• Technology Resources—Up-to-date and accurate financial reporting and data management are often overlooked in the strategic planning process. An outdated technological infrastructure can certainly hinder efficiency. Maximizing the capabilities of technology plays a vital role in supporting your corporate strategies for any business. Organizations must have real time access to accurate and relevant information to be able to analyze trends and make informed strategic decisions.
  • External Advisors—Aligning yourself with like-minded professionals and experts is an important resource and an outlet for knowledge sharing. Having an external source to provide guidance and feedback is an important extension to any corporate strategy.
  • Market Access—Inadequate partnerships, alliances, relationships with customers, suppliers or other stakeholders can also significantly hinder your ability to execute your strategic initiatives. Companies must ensure they are leveraging market resources to allow them to grow and penetrate new markets or distribution channels.

Unrealistic Expectations

Lastly, strategic plans will nearly always fail if they are based upon unrealistic expectations. Of course, it’s okay to reach, just not so far that you are setting yourself up for failure.

Oftentimes, organizations set overly ambitious growth targets without considering market conditions or internal capabilities. Additionally, setting unrealistic goals can also impact the morale of your organization’s employees. You will immediately disincentivize anyone from trying to achieve them because they know that are unattainable. Unrealistic goals can result from the following:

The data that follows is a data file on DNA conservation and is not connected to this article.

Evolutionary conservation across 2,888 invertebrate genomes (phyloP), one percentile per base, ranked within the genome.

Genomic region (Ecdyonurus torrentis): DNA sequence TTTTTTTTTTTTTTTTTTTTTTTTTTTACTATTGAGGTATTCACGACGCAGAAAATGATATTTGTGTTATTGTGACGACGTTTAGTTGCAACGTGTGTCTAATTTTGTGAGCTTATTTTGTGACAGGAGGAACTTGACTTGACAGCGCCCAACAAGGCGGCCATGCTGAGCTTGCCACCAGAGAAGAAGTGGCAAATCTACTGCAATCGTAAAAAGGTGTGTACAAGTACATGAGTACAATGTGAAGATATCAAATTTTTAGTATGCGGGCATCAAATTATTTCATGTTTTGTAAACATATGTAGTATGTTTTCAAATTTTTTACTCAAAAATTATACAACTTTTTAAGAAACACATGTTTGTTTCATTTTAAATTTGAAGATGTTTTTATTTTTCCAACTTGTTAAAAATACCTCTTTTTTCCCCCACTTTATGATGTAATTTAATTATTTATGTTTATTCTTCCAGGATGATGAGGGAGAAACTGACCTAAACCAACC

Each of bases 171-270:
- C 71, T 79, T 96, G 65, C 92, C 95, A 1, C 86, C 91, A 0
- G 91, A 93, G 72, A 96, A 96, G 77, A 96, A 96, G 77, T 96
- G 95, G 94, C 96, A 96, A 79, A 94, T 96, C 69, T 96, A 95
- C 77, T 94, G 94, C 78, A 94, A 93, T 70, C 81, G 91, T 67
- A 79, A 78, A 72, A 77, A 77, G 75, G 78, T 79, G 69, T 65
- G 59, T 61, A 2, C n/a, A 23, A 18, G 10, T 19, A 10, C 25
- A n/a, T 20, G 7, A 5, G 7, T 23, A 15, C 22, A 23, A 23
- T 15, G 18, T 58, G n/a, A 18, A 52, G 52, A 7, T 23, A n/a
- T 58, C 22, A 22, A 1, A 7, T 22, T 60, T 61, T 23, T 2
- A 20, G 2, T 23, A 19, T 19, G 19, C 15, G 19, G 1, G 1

• Unachievable Funding and Resources—A limited budget, manpower, and technology will always hinder the execution of an ambitious strategy. It’s important to align those objectives with your available funding and resources.
  • Aggressive Timelines—Expecting quick results and immediate returns is often unrealistic. Strategies can take time to develop and implement and can take even longer to yield the results. Additionally, unrealistic timelines can lead to rushed decision making, poor quality and a lack of thorough execution. Corporate strategy is a long game and must be approached in a thoughtful and intentional manner.
  • Capacity Restraints—Limitations in staffing and production can also hinder the strategic execution. If you don’t have the people and systems in place to implement the plan, it simply cannot be accomplished.
  • No Room for Flexibility/Adaptability—Assuming flawless execution of strategy without considering potential risks and challenges is unrealistic. You must be able to respond to changes, pivot, and move forward.

As you undergo the development and implementation of your strategic plan, keep the above factors in mind. Strategic planning is a complex process that should be undertaken with careful consideration. If you need further guidance or have any questions on your own strategic planning process, we are here to help. Please do not hesitate to reach out to discuss your specific situation.

This material has been prepared for general, informational purposes only and is not intended to provide, and should not be relied on for, tax, legal or accounting advice. Should you require any such advice, please contact us directly. The information contained herein does not create, and your review or use of the information does not constitute, an accountant-client relationship.